The magic of community theater is that everyone eventually ends up helping out with everything. Our technical director just finished acting in one of our Looking Glass Theatre productions. Both the current and previous props masters started out as actresses here. And if you hang around after a show in the summer, you’ll most likely see the actors helping take down the set in preparation for the Looking Glass show the next morning. When you’re on such a tight schedule with such limited resources, everyone has to be willing to contribute something extra and occasionally do things that are not “their job”, but the cooperative nature of Little Lake’s productions is part of what makes them so special.
- Expect the unexpected.
This is another one I learned at Little Lake that applies to pretty much everything else. After the initial run of 2011’s Tuna Does Vegas was cancelled due to an actor’s illness, 14-year-old-me thought I had seen it all. I have been proven wrong every year since. Sometimes, surprises bring added difficulties: on the first day of tech rehearsals for Last Gas, the power went out at the theater (Roxy’s note: A bird dropped a snake on a power line and blew out our transformer. Can’t make that up); as you can imagine, it is difficult to hold a tech rehearsal with no tech. However, sometimes the surprises are good ones: after being especially delighted with a performance, a patron once gave all of the cash in his wallet to our managing director as a spontaneous donation to the theater. Little Lake has taught me to stay on my toes and to prepare for the worst while hoping for the best.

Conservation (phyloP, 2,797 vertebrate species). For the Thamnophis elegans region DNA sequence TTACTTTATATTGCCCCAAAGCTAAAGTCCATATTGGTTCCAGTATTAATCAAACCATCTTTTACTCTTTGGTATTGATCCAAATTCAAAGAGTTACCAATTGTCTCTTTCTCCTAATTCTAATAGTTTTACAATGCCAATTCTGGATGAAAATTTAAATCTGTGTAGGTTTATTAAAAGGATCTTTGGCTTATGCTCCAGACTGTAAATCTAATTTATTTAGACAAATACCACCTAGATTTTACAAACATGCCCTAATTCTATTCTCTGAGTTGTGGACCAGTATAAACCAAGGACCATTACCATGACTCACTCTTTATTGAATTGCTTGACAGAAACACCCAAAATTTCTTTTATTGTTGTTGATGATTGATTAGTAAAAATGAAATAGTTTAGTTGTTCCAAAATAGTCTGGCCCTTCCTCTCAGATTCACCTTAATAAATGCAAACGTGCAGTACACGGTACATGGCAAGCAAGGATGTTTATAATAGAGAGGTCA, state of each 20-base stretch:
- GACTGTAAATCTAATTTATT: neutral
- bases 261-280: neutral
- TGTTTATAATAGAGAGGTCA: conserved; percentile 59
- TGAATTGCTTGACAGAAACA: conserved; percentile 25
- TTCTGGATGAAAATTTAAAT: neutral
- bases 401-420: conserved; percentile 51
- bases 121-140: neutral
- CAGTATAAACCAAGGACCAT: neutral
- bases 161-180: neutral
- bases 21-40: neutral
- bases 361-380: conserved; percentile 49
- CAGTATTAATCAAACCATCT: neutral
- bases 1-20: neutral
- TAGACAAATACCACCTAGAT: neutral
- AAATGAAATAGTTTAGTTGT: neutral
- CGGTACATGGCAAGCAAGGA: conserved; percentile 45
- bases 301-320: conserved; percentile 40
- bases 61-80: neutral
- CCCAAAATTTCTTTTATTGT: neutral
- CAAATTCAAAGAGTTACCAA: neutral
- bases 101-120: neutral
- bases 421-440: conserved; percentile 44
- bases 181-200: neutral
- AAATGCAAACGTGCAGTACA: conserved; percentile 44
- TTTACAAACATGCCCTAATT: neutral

- Never ignore what you have a passion for.
One of my favorite things about Little Lake is the mix of people it brings together. While many actors who have graced our stage pursued careers in the theater at some point in their lives, and others graduated college with degrees in theatre, many of the actors here have careers completely unrelated to all things theatrical. While they spend their days as teachers, businessmen and women, and stay-at-home parents, they all make time in their schedule for the thing they are passionate about. These actors in particular show me how important it is to make time in life for my own passions. If something is truly important to you, you shouldn’t have to give it up; there’s always a way to make it work.
- Putting a show together is one of the most difficult things I have ever done.
It is also the most fulfilling. The transformation of a production from the script to the stage in a matter of weeks is a process so hectic you cannot completely understand until you experience it. This makes it all the more meaningful when the show finally comes together. In fact, it was on one especially hectic day that I decided to major in arts management. I was performing in a Looking Glass show in the theater while, at the exact same time, trying to run a rehearsal in the barn for the main stage show that was about to go into tech week. I ran back and forth from the barn to the theater more times than I could count. And I can honestly say I have never enjoyed anything more.
I go off to college knowing that Little Lake not only helped me discover my passion, it prepared me to pursue it. Here’s to six years that I wouldn’t trade for anything.
See you next summer.